How many times have you read something like, “If you bought Amazon at the initial public offering, you’d have $24 gazillion today”?
(In fact, Amazon went public at $18 per share and gained well over 8,200% since then.)
And it isn’t just behemoths like Amazon.com Inc. (NASDAQ: AMZN
) that have rewarded IPO investors with big gains.
Square Inc. (NYSE: SQ
) offered peak gains of 670% for IPO investors in just three years of trading.
Even Twitter Inc. (NYSE: TWTR
) surged nearly 70% in just over a month after its Nov. 2014 IPO.
With those sorts of opportunities, it’s no wonder why people get really excited over IPOs.
Fast forward to today, and the hot company people want to buy is the ride-sharing company Uber. The Uber IPO may end up raising over $20 billion in new capital and bring its market value to as much as $120 billion.
Let’s put that into perspective.
A $20 billion IPO by Uber would put it between Chinese retail super giant Alibaba Group Holding Ltd. (NYSE: BABA
), which scored the largest U.S. IPO ever at $21.8 billion in September 2014, and credit card company Visa Inc. (NYSE: V
), which raised $17.9 billion in March 2008.
Facebook Inc. (NASDAQ: FB
) is currently a lowly No. 4 with its $16.0 billion IPO in May 2012.
You can see why people are so eager to get a piece of the Uber IPO.
Not only that, Uber is one of those disrupter companies that changed the face of an entire industry.
And its name is synonymous with its business, the same way you say you’ll “Google” something instead of “web search,” or say “Xerox” instead of “make a facsimile.” Most likely, you also say you’ll “Uber” to the airport or home from the bar, even if it’s through a different service.
With IPOs now more accessible to individual investors, you now have the chance to get in close to the ground floor with this revolutionary company. It is really no more complicated than telling your broker you want in. It’s not a guarantee you will get shares, but that’s the way to do it.
But before you dial up your broker, we have to caution you about why the Uber IPO may not be the cash machine many investors think it will be.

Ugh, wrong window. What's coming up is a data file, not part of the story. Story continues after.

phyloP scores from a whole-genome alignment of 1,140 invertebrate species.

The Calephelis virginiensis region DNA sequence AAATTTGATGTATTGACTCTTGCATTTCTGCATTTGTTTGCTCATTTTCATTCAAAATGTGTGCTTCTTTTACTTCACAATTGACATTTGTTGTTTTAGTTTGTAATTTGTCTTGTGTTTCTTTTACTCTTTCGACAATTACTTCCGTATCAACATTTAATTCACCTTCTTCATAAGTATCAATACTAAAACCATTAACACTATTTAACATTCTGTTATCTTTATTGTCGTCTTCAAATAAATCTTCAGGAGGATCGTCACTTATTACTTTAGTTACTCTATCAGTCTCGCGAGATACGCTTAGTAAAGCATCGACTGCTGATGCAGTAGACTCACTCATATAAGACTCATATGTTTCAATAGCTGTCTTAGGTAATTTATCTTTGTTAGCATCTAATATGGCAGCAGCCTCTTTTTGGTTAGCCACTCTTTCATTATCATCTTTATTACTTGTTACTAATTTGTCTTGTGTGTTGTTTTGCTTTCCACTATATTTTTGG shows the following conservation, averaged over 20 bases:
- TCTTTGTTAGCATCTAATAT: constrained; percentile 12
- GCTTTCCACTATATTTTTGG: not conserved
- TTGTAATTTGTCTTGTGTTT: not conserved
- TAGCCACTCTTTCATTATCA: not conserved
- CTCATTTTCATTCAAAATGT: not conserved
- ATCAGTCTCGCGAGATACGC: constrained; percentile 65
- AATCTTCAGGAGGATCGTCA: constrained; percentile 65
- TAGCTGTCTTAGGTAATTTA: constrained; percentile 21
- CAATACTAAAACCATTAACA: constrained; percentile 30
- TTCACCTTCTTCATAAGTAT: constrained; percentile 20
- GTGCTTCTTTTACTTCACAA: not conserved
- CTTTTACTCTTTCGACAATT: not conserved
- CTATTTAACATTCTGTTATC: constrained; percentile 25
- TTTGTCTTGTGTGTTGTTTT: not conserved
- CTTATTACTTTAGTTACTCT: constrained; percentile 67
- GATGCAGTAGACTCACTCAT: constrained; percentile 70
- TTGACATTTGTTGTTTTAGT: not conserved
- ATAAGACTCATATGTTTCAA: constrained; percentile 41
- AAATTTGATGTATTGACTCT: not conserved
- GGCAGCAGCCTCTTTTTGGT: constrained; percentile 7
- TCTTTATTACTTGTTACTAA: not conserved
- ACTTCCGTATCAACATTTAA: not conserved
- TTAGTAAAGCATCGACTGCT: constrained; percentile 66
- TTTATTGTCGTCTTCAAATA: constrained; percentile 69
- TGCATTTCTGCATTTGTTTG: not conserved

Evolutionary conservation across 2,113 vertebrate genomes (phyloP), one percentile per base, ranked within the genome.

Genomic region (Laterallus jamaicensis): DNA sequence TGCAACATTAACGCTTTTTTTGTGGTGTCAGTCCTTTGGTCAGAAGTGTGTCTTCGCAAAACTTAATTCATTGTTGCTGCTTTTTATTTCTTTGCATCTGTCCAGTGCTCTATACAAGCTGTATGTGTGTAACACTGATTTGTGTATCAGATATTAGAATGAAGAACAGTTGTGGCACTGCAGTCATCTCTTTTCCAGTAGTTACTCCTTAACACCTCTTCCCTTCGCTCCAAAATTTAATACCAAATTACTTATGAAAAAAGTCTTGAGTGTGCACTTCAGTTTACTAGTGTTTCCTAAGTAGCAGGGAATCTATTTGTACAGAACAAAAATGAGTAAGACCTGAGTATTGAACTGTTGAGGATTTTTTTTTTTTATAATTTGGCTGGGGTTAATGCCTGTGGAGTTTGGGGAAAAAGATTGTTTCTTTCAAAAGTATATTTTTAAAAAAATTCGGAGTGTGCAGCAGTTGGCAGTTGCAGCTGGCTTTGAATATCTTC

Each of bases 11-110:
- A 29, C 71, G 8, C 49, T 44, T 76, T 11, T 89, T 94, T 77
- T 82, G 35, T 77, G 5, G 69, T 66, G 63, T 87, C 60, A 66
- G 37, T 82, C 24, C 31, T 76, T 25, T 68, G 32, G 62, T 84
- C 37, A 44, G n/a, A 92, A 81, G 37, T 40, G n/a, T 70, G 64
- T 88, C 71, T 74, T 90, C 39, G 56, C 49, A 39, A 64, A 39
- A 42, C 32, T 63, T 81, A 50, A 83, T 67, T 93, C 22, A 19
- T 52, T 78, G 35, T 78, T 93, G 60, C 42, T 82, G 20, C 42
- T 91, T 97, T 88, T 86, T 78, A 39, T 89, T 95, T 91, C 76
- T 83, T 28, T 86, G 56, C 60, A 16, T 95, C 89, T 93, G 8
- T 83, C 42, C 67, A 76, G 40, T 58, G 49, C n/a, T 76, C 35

And we won’t leave you hanging either – there are even better IPO opportunities on our radar. In fact, four could happen as early as Jan. 31…
Why the Uber IPO Could Be Toxic
The biggest red flag with Uber is it’s not yet profitable. In reality, it lost
$1 billion in its last quarter alone. In fact, these losses have been piling up for the past nine years.
Uber is also losing its competitive edge from being the first ride-share firm. Its model has been copied in transportation and even in pizza delivery. Direct competition from Lyft is getting stronger. Lyft now boasts 35% of the U.S. ride-share market, while it had just 20% last year.
Now that Lyft is expanding internationally, Uber is losing its edge there too.
And there are even localized competitors, such as the non-profit RideAustin, serving Austin, Texas, and its surrounding areas.
Between a lack of profitability and a declining market share, Uber is a riskier bet than the hype would leave investors to believe. That’s not to mention how much the hype will inflate the IPO price, making it dangerously expensive.
Plus, Uber is lagging behind in its efforts in the self-driving car arena. These autonomous ride services (ARS) eliminate labor costs to become more profitable, even at lower revenue per ride. This advantage in margin will push the ride industry to ARS and leave Uber behind if it does not get more aggressive.
With all of those potential problems, waiting for the Uber IPO could be a costly mistake.
Instead, the IPO market is about to heat up in a way most investors have yet to realize.
And that means more profit potential for you…